Baghdad reminds oil companies that it's in charge

Amid northern Iraqi skirmishes, Russian oil company Rosneft said it solidified a deal with the semiautonomous Kurdish government.
By Daniel J. Graeber Follow @dan_graeber Contact the Author   |  Oct. 19, 2017 at 8:58 AM
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Oct. 19 (UPI) -- The Iraqi Oil Ministry said Thursday that it was advising oil companies that they should be making contracts and dealing only with the federal government.

Iraqi Oil Minister Jabbar al-Luaibi said he was frustrated with announcements of intent to sign oil contracts inside the "geographic borders of Iraq without telling the federal government of the ministry of oil." A statement carried by his ministry said such action was considered blatant interference in its internal affairs and an insult to Iraqi sovereignty.

"The government and the ministry of oil are the only [entities] responsible [for] mak[ing] the strategies of oil and gas wealth, according to the constitution, rules, authorities and instructions," the ministry's statement read.

Luaibi's statement made no reference to any specific company or contract. The announcement, however, came one day after Russian oil company Rosneft said it signed an agreement with the semiautonomous Kurdistan Regional Government that put a production sharing agreement for five production areas in Kurdish territory in motion.

"The documents were signed in pursuance of the investment agreement which was concluded [in June] at the St. Petersburg International Economic Forum in 2017," Rosneft said.

According to the Russian company, Rosneft takes an 80 percent stake in the reserve areas in question for between $40 million and $110 million, depending on the license area.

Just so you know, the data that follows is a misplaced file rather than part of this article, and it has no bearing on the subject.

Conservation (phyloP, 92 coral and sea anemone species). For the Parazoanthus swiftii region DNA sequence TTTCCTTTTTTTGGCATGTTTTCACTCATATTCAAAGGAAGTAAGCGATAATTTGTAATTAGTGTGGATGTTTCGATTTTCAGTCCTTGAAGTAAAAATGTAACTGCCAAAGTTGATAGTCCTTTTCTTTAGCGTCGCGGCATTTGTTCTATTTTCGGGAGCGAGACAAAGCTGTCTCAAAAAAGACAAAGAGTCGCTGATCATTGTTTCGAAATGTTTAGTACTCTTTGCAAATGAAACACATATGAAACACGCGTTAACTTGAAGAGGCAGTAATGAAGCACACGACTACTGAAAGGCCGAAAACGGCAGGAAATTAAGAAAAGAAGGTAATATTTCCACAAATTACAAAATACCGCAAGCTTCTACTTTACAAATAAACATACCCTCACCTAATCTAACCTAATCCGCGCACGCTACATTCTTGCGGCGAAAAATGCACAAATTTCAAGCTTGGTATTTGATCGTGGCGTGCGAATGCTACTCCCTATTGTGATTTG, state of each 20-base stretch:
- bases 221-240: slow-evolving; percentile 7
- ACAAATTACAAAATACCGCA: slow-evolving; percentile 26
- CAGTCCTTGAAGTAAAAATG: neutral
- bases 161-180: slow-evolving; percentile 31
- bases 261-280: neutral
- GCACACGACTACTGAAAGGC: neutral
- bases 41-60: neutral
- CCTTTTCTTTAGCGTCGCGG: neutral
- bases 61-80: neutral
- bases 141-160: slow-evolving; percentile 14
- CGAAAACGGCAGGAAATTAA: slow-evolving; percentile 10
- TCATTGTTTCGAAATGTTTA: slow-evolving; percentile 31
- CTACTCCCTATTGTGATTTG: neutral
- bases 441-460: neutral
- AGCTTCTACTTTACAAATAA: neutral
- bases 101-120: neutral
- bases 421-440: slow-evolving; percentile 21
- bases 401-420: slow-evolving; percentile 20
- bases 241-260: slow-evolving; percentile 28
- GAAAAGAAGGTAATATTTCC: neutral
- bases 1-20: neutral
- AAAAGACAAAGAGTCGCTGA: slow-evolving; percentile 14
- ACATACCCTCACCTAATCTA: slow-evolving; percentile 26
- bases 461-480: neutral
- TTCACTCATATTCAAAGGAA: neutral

Rosneft last month said it was finished with the due diligence requirements for an oil export pipeline from the Kurdish north and was in the process of finalizing the necessary legal documents. The company said that agreement set the stage for consideration of new gas pipeline infrastructure from the Kurdish region.

Rosneft said the agreement would help it play a leading role in expansions to Kurdish energy infrastructure in general.

Genel Energy, Gulf Keystone Petroleum and DNO International are some of the major companies with contracts for work inside Kurdish territory. They had no comment on the concerns expressed by the Iraqi government.

Fighting escalated during the weekend between Iraqi and Kurdish military forces, weeks after a controversial Kurdish referendum for independence. The Kurdish referendum coincided more or less with the liberation of parts of northern Iraq from the terrorist group calling itself the Islamic State.

Iraqi military forces operating in the northern restive provinces seized control over the oil fields in Kirkuk, this week, cutting off a revenue lifeline for the KRG.

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